Documentary Mode 3: Autobiographical

In my life I have discovered that one of the hardest questions to answer is one of the most common ones – where are you from? Usually when I have been confronted with this question, I have to make an instant decision – do they want the short answer or the long one? Most people asking the question are looking for the location where you grew up. The truth is, in my heart, no single oneplace feels like home. For me, it’s more like eight places. I decided this honest reflection would be the perfect subject for my autobiographical documentary – an authentic look at the places that have made me who I am today; the places I call home.

I was born in Seattle Washington, where I lived for only a few months. At just six months old, I boarded my first flight to Bountiful, Utah, living on the hill with my family for six years. My family then moved to La Dehesa in Santiago Chile, where I began kindergarten and studied up through fourth grade. At age eight, we moved to Las Condes Santiago Chile, where my parents served as Mission Presidents. At a very young age there, I grew up surrounded by hundreds of missionaries, which felt like having several hundred brothers and sisters. At age eleven, my family and I moved to St. George, Utah, living there for two years. Next, we moved in Salt Lake City, Utah for another two years. It was the summer before high school when we moved to Guatemala City, Guatemala, where I spent my four years of high school. After graduation, I moved to Provo, Utah to study at Brigham Young University, where I currently am today. Home to me really means three different countries and eight different homes.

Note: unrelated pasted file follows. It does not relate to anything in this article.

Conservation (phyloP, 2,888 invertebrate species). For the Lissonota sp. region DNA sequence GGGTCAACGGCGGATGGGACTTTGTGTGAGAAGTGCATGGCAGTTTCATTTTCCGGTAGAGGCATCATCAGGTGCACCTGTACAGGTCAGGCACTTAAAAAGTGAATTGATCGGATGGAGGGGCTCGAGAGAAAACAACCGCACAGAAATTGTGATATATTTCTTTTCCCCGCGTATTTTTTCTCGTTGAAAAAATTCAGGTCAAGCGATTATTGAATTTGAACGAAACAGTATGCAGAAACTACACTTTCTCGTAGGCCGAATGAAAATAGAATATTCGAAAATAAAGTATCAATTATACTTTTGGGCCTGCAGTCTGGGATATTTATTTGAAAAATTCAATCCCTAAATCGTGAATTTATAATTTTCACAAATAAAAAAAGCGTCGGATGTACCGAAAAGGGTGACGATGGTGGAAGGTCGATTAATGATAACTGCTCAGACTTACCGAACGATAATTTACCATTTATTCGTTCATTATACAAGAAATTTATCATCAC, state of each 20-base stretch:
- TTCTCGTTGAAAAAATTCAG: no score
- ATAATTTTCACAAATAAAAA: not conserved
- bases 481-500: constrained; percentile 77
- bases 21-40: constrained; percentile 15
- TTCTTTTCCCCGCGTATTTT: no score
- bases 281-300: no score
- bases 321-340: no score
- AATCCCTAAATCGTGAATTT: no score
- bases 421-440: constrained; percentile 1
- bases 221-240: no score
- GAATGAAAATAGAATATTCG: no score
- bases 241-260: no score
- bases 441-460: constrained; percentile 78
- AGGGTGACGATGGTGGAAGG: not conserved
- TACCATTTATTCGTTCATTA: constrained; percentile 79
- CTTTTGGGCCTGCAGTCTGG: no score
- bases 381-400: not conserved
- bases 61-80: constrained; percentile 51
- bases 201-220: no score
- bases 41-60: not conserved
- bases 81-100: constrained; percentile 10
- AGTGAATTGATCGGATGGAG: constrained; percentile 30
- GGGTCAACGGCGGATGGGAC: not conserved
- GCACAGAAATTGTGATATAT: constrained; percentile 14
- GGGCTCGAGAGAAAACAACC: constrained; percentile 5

In class we discussed how autobiographical documentaries don’t necessarily have specific techniques or parameters. Autobiographical documentaries aren’t supposed to be shot one certain way. They are interpretative and meaningful to filmmakers, often relating to them on a personal level. Deborah Hoffman’sComplaints of a Dutiful Daughter, and Nanfu Wang’s I Am Another Youinspired me.Hoffman demonstrates an honest and vulnerable documentary that portrays life’s events from her perspective, showing the audience how she perceived and interpreted different situations and periods of her life. Wang illustrated emotions and experiences through re-enactments. She often held a camera observing the world all around her, documenting the moments as they happened. Stemming off of this concept, I presented my interpretation of home in my documentary by using maps, globes, atlases, audio, and royalty free stock footage.

I decided to take my audience on a visual journey through the places I call home, quite literally showing every step of the way including the sights and sounds of home, travel, and moving.  I introduced each new home with a visualization from Google maps, atlases, or physical paper maps. I was also able to get shots of the several exteriors of my homes around the world. Like Nanfu Wang, I wanted to recreate the feelings of the moment. I did this by implementing audio clips and sounds from each new place. Whether it was the heart monitor beeping in Seattle Washington, symbolizing the hospital where I was born, or the energetic Latin bands that played at street markets in Guatemala,, or the dusty wind blowing in St. George, I used audio to illustrate what those homes felt like to me. Alan Berliner’s Nobody’s Business, used a variety of sit down interviews, where different people voiced their points of view about someone or something. I thought this was an applicable approach for my documentary. Like the subjects in Berliner’s documentary, I voiced my interpretation of home through the autobiographical documentary mode.

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